It should be A Stand-Alone Document: The principle is – ‘the story must be complete in itself’. All the external references, relevant facts and other related document upon which the claim is based upon must be annexed to the claim.
User-Friendly Information Flow: It would be good to write a claim keeping in mind its reader. It is always good to have executive summary that explains the brief of all the claim blocks and then a detailed narrative explaining each and every elements of the claim. They must reach its logical conclusion. If the inferences are made in a way that the argument of the claim is based upon various facts and documents, then use of a narrative that explains the relationship of events, documents, facts et cetera is desired. It is also recommended to not to assume that the reader has full knowledge of the claim situation and the project.
Writing Style: Proper use of grammar is recommended. Abbreviations must be explained. It is also recommended to use contractual terms in the way they are defined in the contract. Terms that are not common in practice must be avoided. Wherever the additional information is to be presented, but, the information may lead to a hindrance in the flow, use of annexures are recommended.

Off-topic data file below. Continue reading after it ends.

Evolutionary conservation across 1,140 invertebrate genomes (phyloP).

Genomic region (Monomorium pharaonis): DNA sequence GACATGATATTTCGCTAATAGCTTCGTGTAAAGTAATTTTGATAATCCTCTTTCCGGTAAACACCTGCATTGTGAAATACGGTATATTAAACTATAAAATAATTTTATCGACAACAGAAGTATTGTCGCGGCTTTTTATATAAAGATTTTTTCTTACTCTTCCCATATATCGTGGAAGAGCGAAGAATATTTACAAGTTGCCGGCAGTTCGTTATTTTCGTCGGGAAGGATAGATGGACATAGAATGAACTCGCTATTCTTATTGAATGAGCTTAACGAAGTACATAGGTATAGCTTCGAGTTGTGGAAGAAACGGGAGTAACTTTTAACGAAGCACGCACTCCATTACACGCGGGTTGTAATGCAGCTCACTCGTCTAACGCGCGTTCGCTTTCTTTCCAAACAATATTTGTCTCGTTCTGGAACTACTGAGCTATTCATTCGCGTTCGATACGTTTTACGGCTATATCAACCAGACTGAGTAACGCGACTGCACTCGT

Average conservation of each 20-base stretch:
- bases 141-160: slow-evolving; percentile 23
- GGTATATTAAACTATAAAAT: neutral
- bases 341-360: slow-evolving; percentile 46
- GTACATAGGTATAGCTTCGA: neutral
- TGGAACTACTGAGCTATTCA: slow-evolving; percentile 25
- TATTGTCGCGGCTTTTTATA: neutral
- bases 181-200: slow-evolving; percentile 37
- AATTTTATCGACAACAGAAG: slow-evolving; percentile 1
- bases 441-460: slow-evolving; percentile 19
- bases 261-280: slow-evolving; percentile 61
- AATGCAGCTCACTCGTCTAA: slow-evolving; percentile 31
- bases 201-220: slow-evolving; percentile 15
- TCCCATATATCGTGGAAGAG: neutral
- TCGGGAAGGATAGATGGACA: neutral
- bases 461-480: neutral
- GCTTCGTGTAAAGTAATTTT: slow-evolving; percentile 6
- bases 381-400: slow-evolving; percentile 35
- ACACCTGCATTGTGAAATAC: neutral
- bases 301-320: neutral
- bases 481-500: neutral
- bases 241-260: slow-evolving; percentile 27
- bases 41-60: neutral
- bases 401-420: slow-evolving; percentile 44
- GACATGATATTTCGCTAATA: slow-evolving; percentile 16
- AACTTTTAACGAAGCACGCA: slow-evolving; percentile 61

Proper Document Management: Claims must be submitted in a proper filing system. Appropriate covers and separators must be used. Table of contents is a must and pages should be numbered. Below is an example of table of contents of an Extension of Time claim:
- Front cover
- Table of Contents
- Executive summary
- Statement of claim
A. Narrative on relationship between Cause and Effect
B. Chronology of Event
C. Summary of Notice to Claim served by the Contractor
- Contract particulars
- Method of delay analysis
- Details on the Extension of Time requested
- Details on the claim for additional payment
A: Contract Exhibits
B: Baseline Schedule Summary
C: Delay Analysis Schedule
D: Calculation of Additional Cost and Relevant Cost Supporting Information.
Some Additional Tips
Claim is something that is not liked by the Engineer and Employer. Writing claim, negotiating and winning is resource intensive task. Therefore, before submitting the claim the Contractor must understand the seriousness of the claim and the likely outcome.
While claim substantiation and presentation remains an important component of winning a claim. However, merely substantiation and presentation is not enough. To win a claim Contractor will require overall claimed negotiation strategy. Some claims are complicated such as Extension of Time claims that requires delay analysis. Prior to embarking on a journey of the claim, the Contractor must ensure that he has required resources to perform analysis and present the claim.